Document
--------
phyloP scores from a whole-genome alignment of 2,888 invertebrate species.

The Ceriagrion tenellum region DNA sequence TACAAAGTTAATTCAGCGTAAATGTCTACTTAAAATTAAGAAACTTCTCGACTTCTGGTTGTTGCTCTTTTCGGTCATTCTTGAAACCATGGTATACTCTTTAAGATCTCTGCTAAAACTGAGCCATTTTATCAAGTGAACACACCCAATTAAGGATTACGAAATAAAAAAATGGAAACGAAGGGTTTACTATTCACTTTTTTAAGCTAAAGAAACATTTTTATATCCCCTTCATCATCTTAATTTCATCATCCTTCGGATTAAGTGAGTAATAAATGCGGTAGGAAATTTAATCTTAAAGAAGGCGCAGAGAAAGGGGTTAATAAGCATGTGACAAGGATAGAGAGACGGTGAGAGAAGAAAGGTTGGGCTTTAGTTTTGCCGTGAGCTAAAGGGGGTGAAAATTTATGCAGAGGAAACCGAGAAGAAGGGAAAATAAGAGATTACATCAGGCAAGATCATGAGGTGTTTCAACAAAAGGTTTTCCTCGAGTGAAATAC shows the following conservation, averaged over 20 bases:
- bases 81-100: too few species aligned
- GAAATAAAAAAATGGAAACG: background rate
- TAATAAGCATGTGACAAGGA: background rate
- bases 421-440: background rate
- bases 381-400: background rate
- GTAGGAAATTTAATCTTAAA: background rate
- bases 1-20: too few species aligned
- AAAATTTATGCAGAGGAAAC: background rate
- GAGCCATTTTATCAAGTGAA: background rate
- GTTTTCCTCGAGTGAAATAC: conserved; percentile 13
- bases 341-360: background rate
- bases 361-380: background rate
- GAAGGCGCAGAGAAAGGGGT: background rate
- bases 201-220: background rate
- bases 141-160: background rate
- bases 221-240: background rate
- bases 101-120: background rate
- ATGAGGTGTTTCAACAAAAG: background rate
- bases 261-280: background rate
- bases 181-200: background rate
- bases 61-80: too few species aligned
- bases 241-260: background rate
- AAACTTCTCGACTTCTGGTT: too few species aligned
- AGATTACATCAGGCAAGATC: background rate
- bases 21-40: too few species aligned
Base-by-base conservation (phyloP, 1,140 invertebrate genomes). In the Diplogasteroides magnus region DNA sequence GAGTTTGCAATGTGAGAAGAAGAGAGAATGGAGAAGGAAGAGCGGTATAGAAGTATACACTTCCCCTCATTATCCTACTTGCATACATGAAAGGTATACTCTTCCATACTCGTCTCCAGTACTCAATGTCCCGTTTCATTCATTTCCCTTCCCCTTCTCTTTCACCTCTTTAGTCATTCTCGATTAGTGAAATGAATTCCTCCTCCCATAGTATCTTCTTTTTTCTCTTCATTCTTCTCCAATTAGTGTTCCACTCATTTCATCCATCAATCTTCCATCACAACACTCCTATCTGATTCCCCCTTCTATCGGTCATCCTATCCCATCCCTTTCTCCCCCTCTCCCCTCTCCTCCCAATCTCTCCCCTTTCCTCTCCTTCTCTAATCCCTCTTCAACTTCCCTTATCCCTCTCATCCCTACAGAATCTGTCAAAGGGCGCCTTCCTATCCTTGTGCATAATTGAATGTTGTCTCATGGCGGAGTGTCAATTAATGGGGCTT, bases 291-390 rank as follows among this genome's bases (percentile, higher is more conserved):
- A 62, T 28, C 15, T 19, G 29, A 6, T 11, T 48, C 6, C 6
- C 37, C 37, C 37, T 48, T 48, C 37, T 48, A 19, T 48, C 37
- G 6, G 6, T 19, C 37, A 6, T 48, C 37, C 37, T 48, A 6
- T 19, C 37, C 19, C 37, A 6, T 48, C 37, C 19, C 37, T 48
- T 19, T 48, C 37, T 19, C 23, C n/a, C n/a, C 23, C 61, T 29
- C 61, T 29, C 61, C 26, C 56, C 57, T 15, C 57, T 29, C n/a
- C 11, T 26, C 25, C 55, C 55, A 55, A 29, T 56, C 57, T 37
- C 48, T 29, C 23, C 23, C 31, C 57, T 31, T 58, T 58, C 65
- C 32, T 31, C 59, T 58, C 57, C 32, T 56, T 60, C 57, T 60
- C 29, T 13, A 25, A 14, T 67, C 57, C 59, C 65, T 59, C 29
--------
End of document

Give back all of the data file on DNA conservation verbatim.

phyloP scores from a whole-genome alignment of 2,888 invertebrate species.

The Ceriagrion tenellum region DNA sequence TACAAAGTTAATTCAGCGTAAATGTCTACTTAAAATTAAGAAACTTCTCGACTTCTGGTTGTTGCTCTTTTCGGTCATTCTTGAAACCATGGTATACTCTTTAAGATCTCTGCTAAAACTGAGCCATTTTATCAAGTGAACACACCCAATTAAGGATTACGAAATAAAAAAATGGAAACGAAGGGTTTACTATTCACTTTTTTAAGCTAAAGAAACATTTTTATATCCCCTTCATCATCTTAATTTCATCATCCTTCGGATTAAGTGAGTAATAAATGCGGTAGGAAATTTAATCTTAAAGAAGGCGCAGAGAAAGGGGTTAATAAGCATGTGACAAGGATAGAGAGACGGTGAGAGAAGAAAGGTTGGGCTTTAGTTTTGCCGTGAGCTAAAGGGGGTGAAAATTTATGCAGAGGAAACCGAGAAGAAGGGAAAATAAGAGATTACATCAGGCAAGATCATGAGGTGTTTCAACAAAAGGTTTTCCTCGAGTGAAATAC shows the following conservation, averaged over 20 bases:
- bases 81-100: too few species aligned
- GAAATAAAAAAATGGAAACG: background rate
- TAATAAGCATGTGACAAGGA: background rate
- bases 421-440: background rate
- bases 381-400: background rate
- GTAGGAAATTTAATCTTAAA: background rate
- bases 1-20: too few species aligned
- AAAATTTATGCAGAGGAAAC: background rate
- GAGCCATTTTATCAAGTGAA: background rate
- GTTTTCCTCGAGTGAAATAC: conserved; percentile 13
- bases 341-360: background rate
- bases 361-380: background rate
- GAAGGCGCAGAGAAAGGGGT: background rate
- bases 201-220: background rate
- bases 141-160: background rate
- bases 221-240: background rate
- bases 101-120: background rate
- ATGAGGTGTTTCAACAAAAG: background rate
- bases 261-280: background rate
- bases 181-200: background rate
- bases 61-80: too few species aligned
- bases 241-260: background rate
- AAACTTCTCGACTTCTGGTT: too few species aligned
- AGATTACATCAGGCAAGATC: background rate
- bases 21-40: too few species aligned
Base-by-base conservation (phyloP, 1,140 invertebrate genomes). In the Diplogasteroides magnus region DNA sequence GAGTTTGCAATGTGAGAAGAAGAGAGAATGGAGAAGGAAGAGCGGTATAGAAGTATACACTTCCCCTCATTATCCTACTTGCATACATGAAAGGTATACTCTTCCATACTCGTCTCCAGTACTCAATGTCCCGTTTCATTCATTTCCCTTCCCCTTCTCTTTCACCTCTTTAGTCATTCTCGATTAGTGAAATGAATTCCTCCTCCCATAGTATCTTCTTTTTTCTCTTCATTCTTCTCCAATTAGTGTTCCACTCATTTCATCCATCAATCTTCCATCACAACACTCCTATCTGATTCCCCCTTCTATCGGTCATCCTATCCCATCCCTTTCTCCCCCTCTCCCCTCTCCTCCCAATCTCTCCCCTTTCCTCTCCTTCTCTAATCCCTCTTCAACTTCCCTTATCCCTCTCATCCCTACAGAATCTGTCAAAGGGCGCCTTCCTATCCTTGTGCATAATTGAATGTTGTCTCATGGCGGAGTGTCAATTAATGGGGCTT, bases 291-390 rank as follows among this genome's bases (percentile, higher is more conserved):
- A 62, T 28, C 15, T 19, G 29, A 6, T 11, T 48, C 6, C 6
- C 37, C 37, C 37, T 48, T 48, C 37, T 48, A 19, T 48, C 37
- G 6, G 6, T 19, C 37, A 6, T 48, C 37, C 37, T 48, A 6
- T 19, C 37, C 19, C 37, A 6, T 48, C 37, C 19, C 37, T 48
- T 19, T 48, C 37, T 19, C 23, C n/a, C n/a, C 23, C 61, T 29
- C 61, T 29, C 61, C 26, C 56, C 57, T 15, C 57, T 29, C n/a
- C 11, T 26, C 25, C 55, C 55, A 55, A 29, T 56, C 57, T 37
- C 48, T 29, C 23, C 23, C 31, C 57, T 31, T 58, T 58, C 65
- C 32, T 31, C 59, T 58, C 57, C 32, T 56, T 60, C 57, T 60
- C 29, T 13, A 25, A 14, T 67, C 57, C 59, C 65, T 59, C 29